I don’t know if it counts as a gem, but now that Rails 7 is out we’re using turbo and the turbo rails gem. It changes completely the way you think about the architecture of your application. You have to rethink it from the ground up. It’s very different, it changes the mindset, you have to pull back, think differently. I like this. It somehow continues to evolve the framework but still fits me.
How do we get more people into open source?
I think companies play a key role in that. Basically all the companies use open source and if each company would push a bit to give back I think this would change a lot.
In the last few years I also became a partner in my company Renuo AG, and at the end of the year we don’t only support CanCanCan but we take 10% of the company profits and we split it: 5% goes to charities and the other 5% goes to open source projects. Being an owner of the company, this hurts a bit at the end of the year, to take 10% of the profits and give them away. But we think this is exactly why it’s right. It has to hurt a little bit. If it doesn’t hurt, you’re probably not doing enough. So the fact that you see all this money going out, it means that it’s right. We can do it, we are first world. How lucky are we that we can do that?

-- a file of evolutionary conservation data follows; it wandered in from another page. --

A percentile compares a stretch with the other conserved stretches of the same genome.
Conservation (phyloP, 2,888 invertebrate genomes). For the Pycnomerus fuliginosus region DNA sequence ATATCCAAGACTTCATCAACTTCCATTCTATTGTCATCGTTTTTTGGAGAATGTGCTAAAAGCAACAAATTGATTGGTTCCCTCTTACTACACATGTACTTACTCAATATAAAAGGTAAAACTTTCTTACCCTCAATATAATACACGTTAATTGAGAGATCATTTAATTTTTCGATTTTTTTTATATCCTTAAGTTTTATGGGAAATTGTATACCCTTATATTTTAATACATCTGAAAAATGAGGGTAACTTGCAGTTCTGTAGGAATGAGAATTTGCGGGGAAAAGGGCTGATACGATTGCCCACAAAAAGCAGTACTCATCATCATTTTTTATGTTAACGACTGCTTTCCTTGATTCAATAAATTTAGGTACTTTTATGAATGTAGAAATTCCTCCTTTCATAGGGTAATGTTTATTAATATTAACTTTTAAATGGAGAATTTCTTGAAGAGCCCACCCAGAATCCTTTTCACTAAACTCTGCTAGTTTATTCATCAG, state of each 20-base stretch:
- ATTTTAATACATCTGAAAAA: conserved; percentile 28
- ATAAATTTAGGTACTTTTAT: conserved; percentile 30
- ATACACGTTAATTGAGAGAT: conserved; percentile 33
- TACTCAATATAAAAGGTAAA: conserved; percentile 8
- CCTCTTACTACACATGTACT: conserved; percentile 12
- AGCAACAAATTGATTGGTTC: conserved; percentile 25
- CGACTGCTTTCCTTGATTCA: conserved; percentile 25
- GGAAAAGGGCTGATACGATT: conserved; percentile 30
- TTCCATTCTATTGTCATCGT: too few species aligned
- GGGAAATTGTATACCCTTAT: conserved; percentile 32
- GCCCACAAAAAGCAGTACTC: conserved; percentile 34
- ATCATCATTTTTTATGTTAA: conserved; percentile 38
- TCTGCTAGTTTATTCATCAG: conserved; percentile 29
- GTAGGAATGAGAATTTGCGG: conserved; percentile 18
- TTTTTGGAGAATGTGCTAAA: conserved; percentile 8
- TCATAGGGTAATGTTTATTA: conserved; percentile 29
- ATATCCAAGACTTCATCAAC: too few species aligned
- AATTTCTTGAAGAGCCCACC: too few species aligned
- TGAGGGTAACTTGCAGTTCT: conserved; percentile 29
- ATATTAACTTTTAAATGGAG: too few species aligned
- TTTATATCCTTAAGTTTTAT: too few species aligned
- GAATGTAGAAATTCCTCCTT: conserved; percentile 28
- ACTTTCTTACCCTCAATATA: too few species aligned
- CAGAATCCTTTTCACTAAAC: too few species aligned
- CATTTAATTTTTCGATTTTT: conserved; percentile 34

I mention it not to brag, but to say we can do it, you can do it as well. That would change a lot I think. We do also try to put as much open source out as possible. If we have the budget, we say ok, let’s take this part of the source code, extract it and turn it into a gem. It’s the best way to obtain open source code. That’s how Rails was shaped, out of an existing platform.
Who’s someone you think is doing really interesting work?
@marcoroth (Marco Roth) maintains stimulus. Marco is a friend, he’s Swiss. We teach together at bootcamps, we are in touch when there are meetups in Switzerland. We’ve been planning to go watch Super Mario Bros. together. He’s been doing a lot for the rails ecosystem and focusing a lot on open source for the past year.
@adrianthedev (Adrian Marin) is doing an amazing job with Avo. It’s kind of a Rails admin but much nicer. It’s an entire app where you can look at your database tables but more user friendly, you have a lot of tools where can export the data, manage them, filter them, search them, etc. He’s really fond of this ecosystem and I think he’s doing a great job.